In North American Landscaping, Const. and Dredge Co., Inc. (“NALCO”), ASBCA 60235 et al, August 9, 2018, the Army Corps of Engineers awarded a contract for maintenance dredging in Maine to NALCO, using a sealed bid solicitation. Although the implied duty of good faith and fair dealing does not arise before a contract is awarded, the Board found that the pre-award actions were related to the duty of good faith. NALCO offered a very low price, but the dredge in its bid was not acceptable to the Corps, and the Corps asked NALCO to change its bid. NALCO agreed to offer a larger dredge, but asked for $328,000 to compensate for its cost. The Corps refused the additional cost, but recalculated the independent government estimate based on NALCO’s bid in order to justify award to NALCO in violation of the certification on the government bid form that this was a proper estimate. The Corps had no right to ask NALCO to make changes in its bid—but only to reject it, award based on the original bid with smaller dredge, or cancel the solicitation. The Board noted that before award, the Corps had improperly recalculated the independent government estimate to support award to NALCO, improperly manipulated NALCO’s bid to justify award at a low price, and unfairly increased NALCO’s costs by requiring a larger dredge, and simultaneously planning to act to deprive NALCO of the cash flow it needed to perform the contract.
The contract included Defense FAR Supplement 252.236.7004, Payment for Mobilization and Demobilization, which granted the contracting officer discretion to use an alternative method for mobilization costs in the event of disagreement. The Board held that the contracting officer provided only for transportation costs, and not equipment costs. The Board held that the clause was ambiguous, and had to be interpreted against the Government’s reading of the clause, thereby allowing NALCO’s equipment costs. The Board held that invoking the DFARS clause (and improper interpretation) was an abuse of discretion, which interfered with NALCO by limiting its mobilization costs to $101,000 rather than $874,000, improperly denying NALCO $773,000 it needed to perform the contract. The Corps’ improper preaward actions on the dredge contributed to this. The drastic reduction in cash flow destroyed NALCO’s reasonable expectation regarding the fruits of the contract, which constituted a breach of the implied covenant of good faith, fair dealing and non-interference. The Board also found that the government had coerced NALCO into signing a release for the Corps’ improper actions. Therefore the release was unenforceable.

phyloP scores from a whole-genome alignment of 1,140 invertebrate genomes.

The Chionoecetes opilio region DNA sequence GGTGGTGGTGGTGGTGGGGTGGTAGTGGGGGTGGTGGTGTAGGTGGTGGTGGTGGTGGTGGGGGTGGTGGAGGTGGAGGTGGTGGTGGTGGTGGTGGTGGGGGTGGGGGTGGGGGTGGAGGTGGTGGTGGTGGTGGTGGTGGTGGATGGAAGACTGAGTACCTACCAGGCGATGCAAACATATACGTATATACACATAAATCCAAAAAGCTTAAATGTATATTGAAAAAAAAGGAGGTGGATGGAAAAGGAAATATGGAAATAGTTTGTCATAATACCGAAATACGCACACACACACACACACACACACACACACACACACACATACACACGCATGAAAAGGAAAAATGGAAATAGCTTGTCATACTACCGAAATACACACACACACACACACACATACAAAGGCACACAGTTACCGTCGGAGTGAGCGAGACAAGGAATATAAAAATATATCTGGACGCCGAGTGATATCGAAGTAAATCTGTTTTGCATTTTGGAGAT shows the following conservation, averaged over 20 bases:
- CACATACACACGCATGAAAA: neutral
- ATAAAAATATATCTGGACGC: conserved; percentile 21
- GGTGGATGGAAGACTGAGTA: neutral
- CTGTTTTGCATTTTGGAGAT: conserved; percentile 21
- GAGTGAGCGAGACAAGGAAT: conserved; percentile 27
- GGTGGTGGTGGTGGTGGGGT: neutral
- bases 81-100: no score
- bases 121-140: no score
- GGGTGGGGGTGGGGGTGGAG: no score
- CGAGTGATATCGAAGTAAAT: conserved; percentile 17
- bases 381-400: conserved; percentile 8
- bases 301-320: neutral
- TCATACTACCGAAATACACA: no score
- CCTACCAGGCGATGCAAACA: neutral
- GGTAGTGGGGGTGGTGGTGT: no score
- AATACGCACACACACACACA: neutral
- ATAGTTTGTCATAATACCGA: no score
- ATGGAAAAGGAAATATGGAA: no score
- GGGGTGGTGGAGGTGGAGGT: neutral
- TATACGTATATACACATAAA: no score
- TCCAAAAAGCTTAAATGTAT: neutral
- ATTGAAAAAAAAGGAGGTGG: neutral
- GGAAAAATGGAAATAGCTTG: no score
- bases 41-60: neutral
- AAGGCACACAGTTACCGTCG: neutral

The Takeaway. When the Government administers a contract, it must act in good faith to accomplish the purpose of the contract. The types of government actions in these two cases (unreasonable delay, improper interpretation of a clause, depriving of a contractor of money it needs to perform the contract) were serious mistakes, demonstrated bad faith, and will not be countenanced by the Boards or the Courts. Contracting Officers should be especially wary of making this mistake. Note that the covenant applies to the actions of the contractor as well.
For other helpful suggestions on government contracting, visit:
Richard D. Lieberman’s FAR Consulting at https://www.richarddlieberman.com/, and Mistakes in Government Contracting at https://richarddlieberman.wixsite.com/mistakes/.